Randy Brecker is an American trumpeter, flugelhornist and composer who has played with Blood, Sweat & Tears, Stevie Wonder, George Benson, Bob James, Jaco Pastorius, Todd Rundgren, Spyro Gyra, Aerosmith, Dire Straits, Steely Dan and many more.
    He recorded his first solo album (Score) in 1968, which featured his brother Michael on tenor saxophone. The brothers then teamed up with Billy Cobham and John Abercrombie to form the fusion group Dreams.
    In 1975, Randy and Michael formed the Brecker Brothers band – releasing six albums including Heavy Metal Be-Bop (1978), featuring Terry Bozzio on drums. (Michael sadly passed away in 2007, but Randy later put together a Brecker Brothers Band Reunion tour that included Bozzio on some dates, together with Albert Wing: they released the Heavy Metal Be-Bop Band Tour ’14 In Japan 2-CD set in 2016.)
    On the day I posted my chat with string bassist Jay Anderson, I received an email from Bill Milkowski asking if I would be interested in an interesting anecdote with Randy regarding his participation in Zappa’s 1976 Palladium shows – he told me, “I did an interview with Randy for Jazziz magazine, but didn’t end up using any of the Zappa stuff. I’m not using it anywhere else.” Of course, I said yes!
    For those of you who might not know, Bill is a jazz critic and journalist who wrote the excellent biography, JACO: The Extraordinary And Tragic Life Of Jaco Pastorius, The World’s Greatest Bass Player (1995). He also interviewed Frank three times in the early eighties (for Good Times, Down Beat and Modern Recording & Music), and is currently working on a book about Michael Brecker. He is also a friend of Jay Anderson’s!
    Without further ado, here is the previously unpublished part of Bill’s interview with Randy.

The Zappa In New York – 40th Anniversary Deluxe Edition, which came out in March of 2019, is a 5-CD set that contains tons of extra tracks that feature you and Mike playing electronic effects, like epic versions of Black Napkins and The Purple Lagoon. What do you remember about that gig at The Palladium back in 1976?

What I remember most about that gig is just being terrified at being able to play the parts, because a lot of this stuff was really, really difficult. That’s why Alan Rubin,[i] the regular trumpeter in the Saturday Night Live horn section at the time, bailed after he saw the music. So I got hired to do that Palladium gig.[ii] Frank was really like a classical conductor in a hippie uniform, which was part of his comedy routine. And he was a genius at that. But the band for that SNL gig was first-rate – Patrick O’Hearn on bass, Ronnie Cuber on bari sax, Lou Marini[iii] on sax, David Samuels[iv] on vibes, Terry Bozzio on drums – and everybody played great. That’s where we met Bozzio. And what came out of that Palladium gig was Heavy Metal Be-Bop because Frank had some months off and Terry was free, so we hired him to do a Brecker Brothers tour that culminated with that live recording from My Father’s Place on Long Island.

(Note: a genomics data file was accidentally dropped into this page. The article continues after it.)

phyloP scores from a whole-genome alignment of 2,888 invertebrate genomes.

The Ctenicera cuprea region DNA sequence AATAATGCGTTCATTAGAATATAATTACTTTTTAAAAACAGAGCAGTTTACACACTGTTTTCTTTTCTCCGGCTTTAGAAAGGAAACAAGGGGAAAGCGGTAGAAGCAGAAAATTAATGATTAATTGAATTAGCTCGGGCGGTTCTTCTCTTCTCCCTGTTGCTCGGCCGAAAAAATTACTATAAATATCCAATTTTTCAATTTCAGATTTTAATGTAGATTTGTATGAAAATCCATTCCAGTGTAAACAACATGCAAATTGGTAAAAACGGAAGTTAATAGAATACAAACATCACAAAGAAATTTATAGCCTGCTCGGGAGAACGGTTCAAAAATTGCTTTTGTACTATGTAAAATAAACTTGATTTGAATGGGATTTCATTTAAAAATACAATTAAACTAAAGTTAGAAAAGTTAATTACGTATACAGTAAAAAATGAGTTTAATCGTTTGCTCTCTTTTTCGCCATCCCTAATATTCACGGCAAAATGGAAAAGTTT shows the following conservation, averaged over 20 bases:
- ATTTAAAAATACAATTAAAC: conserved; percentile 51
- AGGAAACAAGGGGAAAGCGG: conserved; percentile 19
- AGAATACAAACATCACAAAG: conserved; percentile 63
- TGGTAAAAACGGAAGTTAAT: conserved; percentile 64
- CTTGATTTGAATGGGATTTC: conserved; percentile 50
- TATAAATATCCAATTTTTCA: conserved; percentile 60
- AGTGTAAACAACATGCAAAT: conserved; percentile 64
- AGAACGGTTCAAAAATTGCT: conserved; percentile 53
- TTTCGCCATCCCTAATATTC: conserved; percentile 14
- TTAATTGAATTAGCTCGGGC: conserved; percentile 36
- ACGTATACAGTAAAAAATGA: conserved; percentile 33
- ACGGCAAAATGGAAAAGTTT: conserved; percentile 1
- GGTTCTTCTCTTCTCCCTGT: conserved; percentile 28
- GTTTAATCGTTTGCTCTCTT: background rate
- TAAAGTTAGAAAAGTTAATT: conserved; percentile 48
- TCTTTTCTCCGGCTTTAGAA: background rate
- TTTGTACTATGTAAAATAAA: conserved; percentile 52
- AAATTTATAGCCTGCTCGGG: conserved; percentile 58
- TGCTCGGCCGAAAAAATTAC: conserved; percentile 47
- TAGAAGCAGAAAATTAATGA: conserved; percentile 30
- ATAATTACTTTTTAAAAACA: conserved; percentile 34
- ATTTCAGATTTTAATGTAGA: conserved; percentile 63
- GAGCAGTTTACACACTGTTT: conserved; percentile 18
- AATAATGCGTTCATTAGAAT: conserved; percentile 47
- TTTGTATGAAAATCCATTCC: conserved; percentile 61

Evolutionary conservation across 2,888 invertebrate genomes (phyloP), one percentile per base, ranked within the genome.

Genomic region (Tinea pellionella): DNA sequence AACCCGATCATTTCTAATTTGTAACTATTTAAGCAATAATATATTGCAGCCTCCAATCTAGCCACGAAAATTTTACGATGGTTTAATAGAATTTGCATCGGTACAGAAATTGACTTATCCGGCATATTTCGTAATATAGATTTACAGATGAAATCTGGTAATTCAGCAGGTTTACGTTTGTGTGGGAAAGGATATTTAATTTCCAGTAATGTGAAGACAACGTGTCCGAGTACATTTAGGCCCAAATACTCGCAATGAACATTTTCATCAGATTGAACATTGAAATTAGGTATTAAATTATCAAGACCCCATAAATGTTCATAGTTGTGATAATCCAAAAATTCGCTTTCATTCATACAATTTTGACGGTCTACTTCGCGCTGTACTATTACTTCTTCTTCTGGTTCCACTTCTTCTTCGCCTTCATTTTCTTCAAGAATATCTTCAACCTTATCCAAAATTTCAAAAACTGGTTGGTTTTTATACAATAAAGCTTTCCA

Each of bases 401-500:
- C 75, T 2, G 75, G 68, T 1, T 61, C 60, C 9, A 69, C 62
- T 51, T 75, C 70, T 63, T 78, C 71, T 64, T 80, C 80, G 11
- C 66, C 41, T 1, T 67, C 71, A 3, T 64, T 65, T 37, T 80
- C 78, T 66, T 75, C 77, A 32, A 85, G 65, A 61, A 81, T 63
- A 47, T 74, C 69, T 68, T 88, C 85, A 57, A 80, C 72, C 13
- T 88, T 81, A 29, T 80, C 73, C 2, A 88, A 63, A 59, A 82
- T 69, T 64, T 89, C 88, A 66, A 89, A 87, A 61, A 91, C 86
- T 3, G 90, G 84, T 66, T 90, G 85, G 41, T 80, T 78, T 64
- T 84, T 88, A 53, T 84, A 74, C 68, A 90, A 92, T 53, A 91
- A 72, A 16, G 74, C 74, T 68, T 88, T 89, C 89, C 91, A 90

But I enjoyed getting to meet Zappa that week at The Palladium. He seemed to be having a good time and he had his family with him – two little kids, Moon and Dweezil. I didn’t get to know him very well. In fact, I ran into him a month later in a lobby of a hotel somewhere and he didn’t remember who I was.
    That’s the music life!

Interview conducted on Thursday 12th September 2019.


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[i] Rubin (1943-2011) was a member of the Saturday Night Live and Blues Brothers bands. He portrayed “Mr. Fabulous” in the Blues Brothers films, a nickname given to him by John Belushi.

[ii] Zappa appeared as a musical guest on the December 11, 1976 Saturday Night Live show; two weeks later he played The Palladium from December 26-29.

[iii] Marini was also in The Blues Brothers films, as “Blue Lou” – a name given to him by Dan Aykroyd.

[iv] Samuels would also go on to play with Spyro Gyra, alongside Brecker. He sadly passed away just after the Zappa In New York box set was released, on April 22, 2019.